Everyday Art: Minnesota Street Project Branches Out with New Line of Editioned Artworks

Since opening in San Francisco’s Dogpatch neighborhood two years ago, Minnesota Street Project has become a touchstone of the area’s creative-industry boom. The Mark Jensen-designed art complex—known for its concentration of art galleries, cultural nonprofits and subsidized artist studios—has recently expanded its artful operation with Minnesota Street Project Editions, a publishing platform for editioned prints, multiples and other artist-designed objects. Here, project cofounder and art collector Deborah Rappaport reveals the inspiration behind the organization’s latest enterprise.

This archival screen print of a forest landscape by James Chronister (Glass Summers, 2018; $60) offers one of the in-demand painter’s signature halftone-style images at an affordable price. Photo: courtesy Minnesota Street Project

With this new development you are joining an amazing legacy of editions publishers in the Bay Area that includes Workshop Residence, The Thing Quarterly, Electric Works, Park Life, Paulson Fontaine Press and Crown Point Press, to name a few. Where do you see Minnesota Street Project in this tradition? We’re thrilled to be among such fine company. Our mission is simple: to support the artists who make the products. We share sales proceeds fairly with them and use our portion to fund the larger mission of the project, which is to provide below-market rents to galleries, artists and arts nonprofits in San Francisco. We also want to create opportunities for artists to experiment outside of their normal practice or explore different mediums. And we try to have diverse price points. You can collect a $20 mug by Cliff Hengst or invest in a $3,000 neon sculpture by Tom Loughlin.

Buyers are often confused about what an edition is and how it differs from other artworks. Are there misconceptions you’d like to clear up? People commonly assume that an edition or a multiple is just a lower-priced reproduction of an original artwork by an artist, and sometimes this is the case. But more often it’s an original work in itself, designed to be exactly that thing. We sell both kinds. We also deal in both open and limited editions. For instance,  Aaron Wojack created only four of his Holy Water boxed sets for us, so there’s a finite number available, but our Glass Summers print by James Chronister is open—we’ll keep producing it as long as it’s in demand.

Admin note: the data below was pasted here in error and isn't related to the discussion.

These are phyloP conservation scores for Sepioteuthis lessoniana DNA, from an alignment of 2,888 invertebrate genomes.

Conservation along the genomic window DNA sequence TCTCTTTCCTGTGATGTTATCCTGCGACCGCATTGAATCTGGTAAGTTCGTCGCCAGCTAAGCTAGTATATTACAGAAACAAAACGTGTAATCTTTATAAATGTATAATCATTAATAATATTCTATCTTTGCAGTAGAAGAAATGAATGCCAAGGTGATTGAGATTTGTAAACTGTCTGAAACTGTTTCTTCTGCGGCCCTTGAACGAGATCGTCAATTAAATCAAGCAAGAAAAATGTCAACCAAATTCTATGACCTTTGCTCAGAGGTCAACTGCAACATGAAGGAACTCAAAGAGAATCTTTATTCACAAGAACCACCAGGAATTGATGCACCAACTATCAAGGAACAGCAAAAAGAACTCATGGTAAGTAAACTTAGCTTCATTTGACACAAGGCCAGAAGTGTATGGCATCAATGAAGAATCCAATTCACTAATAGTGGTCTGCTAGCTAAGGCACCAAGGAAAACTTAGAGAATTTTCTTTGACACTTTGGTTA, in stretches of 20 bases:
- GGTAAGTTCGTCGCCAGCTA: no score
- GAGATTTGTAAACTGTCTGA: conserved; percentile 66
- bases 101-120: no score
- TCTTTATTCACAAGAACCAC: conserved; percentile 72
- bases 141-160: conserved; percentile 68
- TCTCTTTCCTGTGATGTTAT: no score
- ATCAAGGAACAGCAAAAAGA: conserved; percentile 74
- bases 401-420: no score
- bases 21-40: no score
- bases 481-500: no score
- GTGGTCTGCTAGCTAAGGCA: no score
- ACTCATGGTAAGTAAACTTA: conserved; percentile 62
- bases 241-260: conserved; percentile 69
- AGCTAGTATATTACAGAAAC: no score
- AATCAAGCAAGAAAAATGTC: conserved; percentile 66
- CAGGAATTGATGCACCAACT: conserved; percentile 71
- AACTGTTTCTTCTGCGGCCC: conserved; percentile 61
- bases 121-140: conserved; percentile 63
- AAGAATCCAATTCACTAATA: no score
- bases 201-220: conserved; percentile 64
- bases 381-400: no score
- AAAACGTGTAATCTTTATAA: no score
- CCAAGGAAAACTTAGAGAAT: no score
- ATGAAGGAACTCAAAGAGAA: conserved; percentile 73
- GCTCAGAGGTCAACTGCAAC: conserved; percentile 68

Framed in pine and basswood, three double-sided prints by artist Aaron Wojack (Holy Water, 2018; $250) come nested in a handmade plexiglass case and work well clustered on a mantel or bookcase. Photo: courtesy Minnesota Street Project

You’ve launched the line with a limited number of items. Are there plans to expand? Absolutely. We are developing new products all the time and will continue adding to the collection. Right now, we’re working on two new jigsaw puzzles for release in time for the holidays. One is based on artist Miguel Arzabe’s intricate woven paper pieces and the other features an image of Joshua Tree by photographer Cait Molloy—they will both be quite challenging.

You’ve also created a vending machine that sells art. Tell us more. Yes, look for it behind the stadium seating in our main public space! We went to a company in Southern California that specializes in custom-designed vending machines and told them we wanted one specifically to sell art. The outside is wrapped in vinyl with an image of an artist’s studio, which feels appropriate, since that’s where the products originate. We stock it with changing selections from the editions program.

Sarah Thibault’s 100% cotton jacquard towel (Lounging at the Beach, 2018; $92) is based on a recent painting series by the San Francisco-based artist and makes smoking at the beach look decidedly glamorous. Photo by Minnesota Street Project

Your personal art collection is beautifully sited throughout your San Francisco residence. What display tips do you have for making art look great at home? Pick a height off the floor—it’s typically around 60 inches unless your family is short or you live with giants—and center every artwork in the home at the same level. If you do this, it will look as perfect and professional as a museum installation. As part of Minnesota Street Project’s art service business, we hang a ton of art throughout the Bay Area, and for our clients who want that museum look, this is the golden rule. It’s also fun to use the mantel as a pedestal to highlight a large sculpture. Placing a 3-D artwork on a coffee table is another trick that allows you to enjoy it from all angles.

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